The role of synthesis gas in tomorrow’s sustainable fuels

In a new publication in Nature Communications, a team from the Dutch company Syngaschem BV and the Dutch Institute for Fundamental Energy Research elucidates for the first time some aspects of the Fischer-Tropsch reaction, used for converting synthesis gas into synthetic fuels.

Analysis performed at HIPPIE beamline at MAX IV were instrumental to achieve these results. The adoption of sustainable and renewable energy sources to permanently move beyond the dependence from fossil fuels constitutes one of the great challenges of our time. One that is made more urgent by the effects of climate change we witness on a daily basis. Electrification, such as we see in the development of electric vehicles, seems a promising strategy, but it cannot be the solution for all applications. In many cases liquid fuels are still considered the best and most efficient option. Is there a way to produce liquid fuels in an efficient and sustainable manner, one that does not rely on fossil sources?

>Read more on the MAX IV website

Toward better motors with X-ray light

Making Switzerland’s road traffic fit for the future calls for research, first and foremost. In the large-scale research facilities of PSI, chemists and engineers are investigating how to improve the efficiency of motors and reduce their emissions.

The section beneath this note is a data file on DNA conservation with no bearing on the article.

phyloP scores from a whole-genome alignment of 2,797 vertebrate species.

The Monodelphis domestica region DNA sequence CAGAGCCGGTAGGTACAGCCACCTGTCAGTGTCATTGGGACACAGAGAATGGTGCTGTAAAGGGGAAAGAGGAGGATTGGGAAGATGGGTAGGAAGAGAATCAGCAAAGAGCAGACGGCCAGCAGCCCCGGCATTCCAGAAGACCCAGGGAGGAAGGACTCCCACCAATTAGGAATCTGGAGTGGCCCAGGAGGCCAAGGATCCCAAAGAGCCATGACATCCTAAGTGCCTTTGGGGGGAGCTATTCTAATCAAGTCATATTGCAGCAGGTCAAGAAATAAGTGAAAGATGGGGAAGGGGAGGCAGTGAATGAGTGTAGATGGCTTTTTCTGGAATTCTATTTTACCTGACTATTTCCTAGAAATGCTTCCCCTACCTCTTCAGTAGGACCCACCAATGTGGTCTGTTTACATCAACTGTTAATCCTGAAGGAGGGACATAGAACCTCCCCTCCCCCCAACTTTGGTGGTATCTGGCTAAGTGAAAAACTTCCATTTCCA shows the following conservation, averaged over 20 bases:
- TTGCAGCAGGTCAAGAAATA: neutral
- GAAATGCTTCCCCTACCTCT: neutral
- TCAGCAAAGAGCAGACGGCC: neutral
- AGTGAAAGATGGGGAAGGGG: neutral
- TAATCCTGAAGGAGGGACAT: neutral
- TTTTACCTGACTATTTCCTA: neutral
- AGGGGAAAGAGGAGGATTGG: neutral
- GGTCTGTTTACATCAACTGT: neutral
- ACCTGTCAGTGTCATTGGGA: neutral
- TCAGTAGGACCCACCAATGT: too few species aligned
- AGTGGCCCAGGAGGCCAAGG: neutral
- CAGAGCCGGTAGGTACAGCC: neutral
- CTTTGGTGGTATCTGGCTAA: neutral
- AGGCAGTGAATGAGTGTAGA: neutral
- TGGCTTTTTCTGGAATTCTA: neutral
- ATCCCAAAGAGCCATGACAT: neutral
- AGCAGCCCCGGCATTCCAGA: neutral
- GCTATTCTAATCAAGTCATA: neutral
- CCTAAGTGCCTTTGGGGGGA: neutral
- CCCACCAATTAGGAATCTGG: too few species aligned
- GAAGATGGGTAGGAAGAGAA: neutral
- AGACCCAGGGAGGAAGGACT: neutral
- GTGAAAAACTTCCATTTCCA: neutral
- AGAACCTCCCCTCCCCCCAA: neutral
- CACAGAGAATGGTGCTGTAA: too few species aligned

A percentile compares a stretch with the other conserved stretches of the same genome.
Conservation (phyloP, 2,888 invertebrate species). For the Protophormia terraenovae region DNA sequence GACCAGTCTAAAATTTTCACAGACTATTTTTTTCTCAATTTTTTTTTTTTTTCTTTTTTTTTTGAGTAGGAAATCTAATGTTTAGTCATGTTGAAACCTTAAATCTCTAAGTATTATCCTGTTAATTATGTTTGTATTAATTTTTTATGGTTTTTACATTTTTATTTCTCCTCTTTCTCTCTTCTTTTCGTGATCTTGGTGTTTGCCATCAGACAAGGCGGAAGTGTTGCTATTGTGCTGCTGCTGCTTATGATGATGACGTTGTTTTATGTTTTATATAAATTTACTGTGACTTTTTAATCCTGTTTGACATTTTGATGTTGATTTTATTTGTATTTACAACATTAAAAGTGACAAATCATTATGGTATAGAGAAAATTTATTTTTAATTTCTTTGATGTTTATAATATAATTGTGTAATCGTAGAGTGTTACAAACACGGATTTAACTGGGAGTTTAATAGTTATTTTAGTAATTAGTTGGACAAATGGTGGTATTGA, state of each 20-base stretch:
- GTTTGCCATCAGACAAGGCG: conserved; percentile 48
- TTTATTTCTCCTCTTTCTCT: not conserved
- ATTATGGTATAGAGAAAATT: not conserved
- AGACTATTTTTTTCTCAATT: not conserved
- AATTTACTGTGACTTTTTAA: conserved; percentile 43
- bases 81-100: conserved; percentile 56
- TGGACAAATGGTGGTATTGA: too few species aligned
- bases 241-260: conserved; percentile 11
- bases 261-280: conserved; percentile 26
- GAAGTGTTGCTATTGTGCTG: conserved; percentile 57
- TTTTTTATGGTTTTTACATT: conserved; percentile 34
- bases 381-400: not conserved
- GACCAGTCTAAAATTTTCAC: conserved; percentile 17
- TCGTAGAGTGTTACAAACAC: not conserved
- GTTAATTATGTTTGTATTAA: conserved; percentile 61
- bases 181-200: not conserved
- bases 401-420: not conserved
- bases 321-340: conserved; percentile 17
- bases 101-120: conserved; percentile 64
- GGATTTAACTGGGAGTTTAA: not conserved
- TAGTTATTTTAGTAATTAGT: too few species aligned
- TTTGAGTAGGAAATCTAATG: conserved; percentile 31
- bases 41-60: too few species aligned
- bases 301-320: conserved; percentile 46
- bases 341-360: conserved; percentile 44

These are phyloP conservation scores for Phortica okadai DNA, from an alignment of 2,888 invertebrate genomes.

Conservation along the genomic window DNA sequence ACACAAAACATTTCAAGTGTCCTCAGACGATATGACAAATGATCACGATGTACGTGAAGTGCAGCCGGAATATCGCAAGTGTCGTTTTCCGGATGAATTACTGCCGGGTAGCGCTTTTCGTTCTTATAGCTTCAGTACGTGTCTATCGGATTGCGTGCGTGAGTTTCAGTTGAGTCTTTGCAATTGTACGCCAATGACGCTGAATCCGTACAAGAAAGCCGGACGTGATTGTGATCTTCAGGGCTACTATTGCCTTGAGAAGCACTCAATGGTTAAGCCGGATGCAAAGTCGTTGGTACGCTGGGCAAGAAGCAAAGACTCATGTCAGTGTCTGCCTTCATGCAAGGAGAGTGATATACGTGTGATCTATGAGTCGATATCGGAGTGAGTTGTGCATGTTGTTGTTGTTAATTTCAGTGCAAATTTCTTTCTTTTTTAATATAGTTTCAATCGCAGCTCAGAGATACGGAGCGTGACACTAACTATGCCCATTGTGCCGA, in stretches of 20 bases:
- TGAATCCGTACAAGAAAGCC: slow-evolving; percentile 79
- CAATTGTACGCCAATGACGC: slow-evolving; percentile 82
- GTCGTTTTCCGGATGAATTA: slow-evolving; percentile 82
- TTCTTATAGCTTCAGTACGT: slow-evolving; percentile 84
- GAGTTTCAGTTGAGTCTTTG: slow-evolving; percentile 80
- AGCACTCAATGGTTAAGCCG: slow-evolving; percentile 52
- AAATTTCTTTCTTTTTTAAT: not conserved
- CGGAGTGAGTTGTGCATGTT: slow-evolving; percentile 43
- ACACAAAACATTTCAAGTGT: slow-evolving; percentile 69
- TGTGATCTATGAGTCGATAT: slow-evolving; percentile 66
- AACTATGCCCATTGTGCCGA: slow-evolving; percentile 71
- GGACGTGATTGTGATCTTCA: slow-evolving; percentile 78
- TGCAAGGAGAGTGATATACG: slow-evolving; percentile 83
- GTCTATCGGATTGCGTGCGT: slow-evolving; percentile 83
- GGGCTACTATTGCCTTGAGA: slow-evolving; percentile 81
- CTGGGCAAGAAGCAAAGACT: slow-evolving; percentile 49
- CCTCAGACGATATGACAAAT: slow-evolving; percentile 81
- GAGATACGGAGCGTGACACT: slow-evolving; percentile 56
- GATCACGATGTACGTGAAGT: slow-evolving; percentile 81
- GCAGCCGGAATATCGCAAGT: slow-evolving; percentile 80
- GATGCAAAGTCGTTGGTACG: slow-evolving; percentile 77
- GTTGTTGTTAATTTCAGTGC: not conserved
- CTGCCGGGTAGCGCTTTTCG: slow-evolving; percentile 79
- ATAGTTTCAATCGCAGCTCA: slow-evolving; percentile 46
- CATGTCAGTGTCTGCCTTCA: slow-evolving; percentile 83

“The overall transportation system of Switzerland in 2040 is efficient in all aspects.” The primary strategic goal of the Federal Department of the Environment, Transport, Energy and Communications (DETEC) sounds good. The subordinate Swiss Federal Office of Energy (SFOE) specifies that vehicular traffic should pollute the environment less and become more energy-efficient and climate-friendly. Switzerland has set an ambitious goal for itself: to be climate-neutral by 2050.
This is a major challenge. According to the most recent “microcensus” on mobility from 2015, every person living in Switzerland travels around 24,850 kilometres per year. A high number, which also includes trips abroad. In everyday life and within Switzerland, the average per person is nearly 37 kilometres per day – and rising.
According to the Federal Office for the Environment (FOEN), cars, trucks, and buses produce three-fourths of the greenhouse gas emissions in the transportation sector. From this it follows: Whether or not the nation achieves its goal depends heavily on the motors used in these modes of transportation. Their CO2 emissions must be radically reduced. This is precisely the starting point for researchers at PSI and other institutions.

> Read more on the Swiss Light Source (PSI) website

Image: Passenger cars powered by hydrogen fuel cells have a greater range than electric cars, but they are less efficient. PSI researchers want to change that.
Credit: Adobe Stock/Graphic: Stefan Schulze-Henrichs